I am now a little over 3 weeks post op and so far I have absolutely no regrets.  I am progressing faster than we projected and any pain or discomfort I have experienced is far outweighed by the gains I have experienced so far.  This makes me feel great because all of my doctors strongly advised me against having the rhizotomy.

I took some video on Friday but it’s messed up and I cannot upload it. In lieu of video of me check out this video I found on YouTube that gives you a glimpse of the how Dr. Park performs the operation. Jump to the 3:10 marker in the video for the relevant segment.  When you see how the nerve testing is performed it’s pretty amazing.

2 Weeks Post Op Update

This past Friday marks 2 weeks since I had the rhizotomy and I have made some significant strides. Saturday, out of nowhere, I stopped using the walker in the house and I have become more comfortable without it over the past 2 days. I will still use the walker when I go out, however, this is great progress.

Over the weekend some friends and family came by for a visit and this was the first time any of them have seen me since the operation. To say that everyone was amazed is an understatement. One of my sisters said the difference was astonishing and a few other people said the change was unbelievable.

Given the speed at which changes seem to be happening so far my physical therapist and I have worked out a schedule to take video every Friday to document my progress. So I have 2 new videos below:

First we have a short video of me walking from a side view:

Note how fluid my gait is and that there has been a dramatic reduction in how much I lean back to balance myself.

The second video is me going up and down some stairs:

The most striking thing here is how much I am able to bend my knees on each step. I did not the flexibility to do that before the operation. I also continue to feel some “new” muscles activate whenever I use stairs. It tends to be at the top of the motion of lifting my leg to go up stairs. I also have more control when going down the stairs. A week ago I had to really focus my mind on not just dropping my leg; that happens more naturally now.

When I compare these 2 videos to the previous videos I took shortly after the surgery the difference is amazing – this is only one week later and with 4 PT sessions.

I am extremely happy with my progress. I was told that I should expect to see major changes during the first 6 months after the rhizotomy and then some more additional gains after that. Thus, I know there are more good developments to come.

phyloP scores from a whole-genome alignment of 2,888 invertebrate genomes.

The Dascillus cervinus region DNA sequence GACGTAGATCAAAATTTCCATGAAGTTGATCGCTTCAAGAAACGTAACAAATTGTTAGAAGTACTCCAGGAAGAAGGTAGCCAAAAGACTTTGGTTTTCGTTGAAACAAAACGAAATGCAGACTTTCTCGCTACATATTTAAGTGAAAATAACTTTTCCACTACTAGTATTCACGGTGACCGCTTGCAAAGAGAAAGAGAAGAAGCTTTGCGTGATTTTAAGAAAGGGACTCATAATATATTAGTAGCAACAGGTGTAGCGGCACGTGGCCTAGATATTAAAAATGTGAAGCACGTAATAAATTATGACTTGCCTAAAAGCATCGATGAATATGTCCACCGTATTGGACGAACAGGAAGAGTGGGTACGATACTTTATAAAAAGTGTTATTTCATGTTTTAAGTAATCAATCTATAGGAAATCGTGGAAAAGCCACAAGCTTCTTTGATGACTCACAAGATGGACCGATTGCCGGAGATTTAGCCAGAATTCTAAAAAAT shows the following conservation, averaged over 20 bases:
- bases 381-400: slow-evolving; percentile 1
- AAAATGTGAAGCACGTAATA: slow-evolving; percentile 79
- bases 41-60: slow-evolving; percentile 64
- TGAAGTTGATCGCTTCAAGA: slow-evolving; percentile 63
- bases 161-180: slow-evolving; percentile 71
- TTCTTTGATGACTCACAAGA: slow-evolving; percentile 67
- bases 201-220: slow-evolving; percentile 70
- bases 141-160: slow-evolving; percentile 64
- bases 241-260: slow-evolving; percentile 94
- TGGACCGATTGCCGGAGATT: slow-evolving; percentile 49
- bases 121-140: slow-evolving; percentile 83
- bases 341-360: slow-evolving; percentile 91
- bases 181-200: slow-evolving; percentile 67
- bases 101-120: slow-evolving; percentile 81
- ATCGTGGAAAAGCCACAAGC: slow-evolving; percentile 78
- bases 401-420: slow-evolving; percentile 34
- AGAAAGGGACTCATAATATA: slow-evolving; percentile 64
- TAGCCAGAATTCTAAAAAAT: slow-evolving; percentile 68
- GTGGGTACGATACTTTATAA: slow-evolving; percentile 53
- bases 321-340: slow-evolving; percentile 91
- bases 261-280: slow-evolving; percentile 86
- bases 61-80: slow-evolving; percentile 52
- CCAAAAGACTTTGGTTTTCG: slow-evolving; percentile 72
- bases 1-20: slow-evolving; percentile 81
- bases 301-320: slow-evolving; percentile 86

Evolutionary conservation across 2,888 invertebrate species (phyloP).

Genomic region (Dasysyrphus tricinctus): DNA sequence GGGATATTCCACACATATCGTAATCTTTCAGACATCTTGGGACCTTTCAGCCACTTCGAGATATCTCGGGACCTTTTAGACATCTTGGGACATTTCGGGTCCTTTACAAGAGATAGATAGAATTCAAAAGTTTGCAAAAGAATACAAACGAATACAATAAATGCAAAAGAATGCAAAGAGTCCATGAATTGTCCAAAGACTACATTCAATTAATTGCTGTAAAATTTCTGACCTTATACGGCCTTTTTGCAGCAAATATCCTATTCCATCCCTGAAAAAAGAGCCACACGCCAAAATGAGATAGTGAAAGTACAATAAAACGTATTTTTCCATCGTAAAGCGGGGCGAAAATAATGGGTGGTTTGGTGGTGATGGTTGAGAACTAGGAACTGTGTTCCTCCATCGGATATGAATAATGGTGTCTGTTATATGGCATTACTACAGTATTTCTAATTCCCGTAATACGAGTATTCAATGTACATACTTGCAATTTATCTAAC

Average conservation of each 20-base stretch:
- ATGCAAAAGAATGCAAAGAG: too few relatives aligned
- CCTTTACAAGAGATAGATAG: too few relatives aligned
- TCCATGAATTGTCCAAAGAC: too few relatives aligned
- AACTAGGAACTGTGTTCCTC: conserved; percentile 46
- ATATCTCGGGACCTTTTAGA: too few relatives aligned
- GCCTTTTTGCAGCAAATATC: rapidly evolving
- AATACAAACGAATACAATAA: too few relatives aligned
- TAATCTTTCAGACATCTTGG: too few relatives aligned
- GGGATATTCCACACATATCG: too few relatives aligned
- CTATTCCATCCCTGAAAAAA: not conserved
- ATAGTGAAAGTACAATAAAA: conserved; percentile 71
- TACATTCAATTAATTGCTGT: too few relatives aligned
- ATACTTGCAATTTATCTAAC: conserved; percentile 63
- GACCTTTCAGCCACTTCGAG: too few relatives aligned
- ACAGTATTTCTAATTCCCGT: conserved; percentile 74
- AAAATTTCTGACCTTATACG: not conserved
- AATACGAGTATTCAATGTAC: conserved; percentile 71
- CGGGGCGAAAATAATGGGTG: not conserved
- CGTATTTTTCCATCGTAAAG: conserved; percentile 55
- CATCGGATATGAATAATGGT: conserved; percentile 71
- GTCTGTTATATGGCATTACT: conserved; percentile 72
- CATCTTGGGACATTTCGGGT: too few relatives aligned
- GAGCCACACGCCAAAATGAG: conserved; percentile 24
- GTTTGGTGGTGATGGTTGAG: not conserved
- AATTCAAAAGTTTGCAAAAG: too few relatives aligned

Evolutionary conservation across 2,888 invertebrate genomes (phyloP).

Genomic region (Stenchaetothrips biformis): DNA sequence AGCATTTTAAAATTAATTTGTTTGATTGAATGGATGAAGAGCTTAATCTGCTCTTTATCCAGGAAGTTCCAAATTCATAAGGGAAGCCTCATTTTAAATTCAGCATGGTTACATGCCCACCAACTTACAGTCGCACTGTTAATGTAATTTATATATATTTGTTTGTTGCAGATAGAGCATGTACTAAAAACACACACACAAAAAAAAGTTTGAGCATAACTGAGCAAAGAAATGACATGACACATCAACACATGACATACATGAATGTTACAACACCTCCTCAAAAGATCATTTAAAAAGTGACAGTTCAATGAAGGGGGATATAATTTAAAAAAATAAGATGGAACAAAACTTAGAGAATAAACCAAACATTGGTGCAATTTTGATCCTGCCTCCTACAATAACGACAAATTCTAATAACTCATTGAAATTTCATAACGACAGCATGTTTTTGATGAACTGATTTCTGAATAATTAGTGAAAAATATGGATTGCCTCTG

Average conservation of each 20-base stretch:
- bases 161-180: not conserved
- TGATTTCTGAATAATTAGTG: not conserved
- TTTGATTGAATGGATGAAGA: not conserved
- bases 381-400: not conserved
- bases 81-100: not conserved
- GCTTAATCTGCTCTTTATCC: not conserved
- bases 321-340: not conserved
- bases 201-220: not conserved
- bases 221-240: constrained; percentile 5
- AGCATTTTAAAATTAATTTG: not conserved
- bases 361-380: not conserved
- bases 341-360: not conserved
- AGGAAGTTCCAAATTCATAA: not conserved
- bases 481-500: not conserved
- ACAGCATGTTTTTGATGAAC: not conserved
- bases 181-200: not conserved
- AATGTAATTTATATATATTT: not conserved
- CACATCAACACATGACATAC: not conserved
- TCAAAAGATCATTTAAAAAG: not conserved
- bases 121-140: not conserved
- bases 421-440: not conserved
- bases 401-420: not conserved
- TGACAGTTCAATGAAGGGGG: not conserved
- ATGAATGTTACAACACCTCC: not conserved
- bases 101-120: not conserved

A couple of other notes – before I had the rhizotomy my body was extremely stiff when I woke up every morning. All of my muscles felt like they needed to marinate in WD-40 for me to get up and get going. Now, I wake up and can just hop out of bed – no pain, no discomfort! Finally, I tried to ease into doing some light working out by doing push ups on Saturday morning. During the first one I felt some pain around the incision area and that, as they say, was that. I will give it another week or so before I try again.

It’s Not Like A Movie Where Things Happen Overnight

Yesterday I had my second physical therapy appointment.  This was the first “real” session that involved doing some exercises.  Over the course of the hour we did the following:

  • Five minute warmup on the bike
  • Exercises focusing on strengthening my core
  • Bodyweight squats

The warmup on the bike was great.  I have always enjoyed biking around NYC and Central Park but have never been able to go that fast and would often struggle on hills. I look forward to biking around this spring and taking my riding to the next level.

This next part of PT was the most difficult and frustrating part of the day. My physical therapist (Kristin) noticed my core muscles are very weak and this is affecting my gait.  So we started with a core activation exercise followed by side planks.  These 2 exercises were not so bad.  The next exercise had me flat on my stomach – I had to focus on tightening my core muscles, activating my glutes, and then lifting one of my legs up while holding my abs and glutes tight.  Coordinating the activation of 3 muscle groups was very hard and a bit frustrating. I have never been able to isolate the use of any of these muscle groups before.  It’s at this point that it dawned on me how challenging this will be.  I know that I will succeed in the end, however, my impatient nature is struggling with how hard it is right now.  I keep reminding myself of what a friend of mine told me earlier this week:

“It’s not like a movie where things happen overnight.  It’s all a slow progression.”

It will take some time rewrite over 30 years of “programming” with respect to how I operate my body and I need to internalize this concept.

Finally, we did some bodyweight squats to close out the PT session.  I have been doing squats for years as a part of my workout routine.  Never, not once, in years of doing squats, even with heavy weights, have I ever felt my glutes activate the way they did yesterday.

Strengthening exercises are the easy part of rehab in my opinion. It’s a formula – you do the necessary exercises with a high level of discipline and regularity and you will see results.  The really tough part is going to be breaking my muscle memory and learning to do things the right way.

This week I noticed that I can know keep my feet flat on the floor when I bend my knees.  Something that I could only do intermittently and with assistance before SDR.  As inconsequential as this may seem to some of you.  It’s all these small little changes that I use to fuel my fire my fire and keep pushing forward.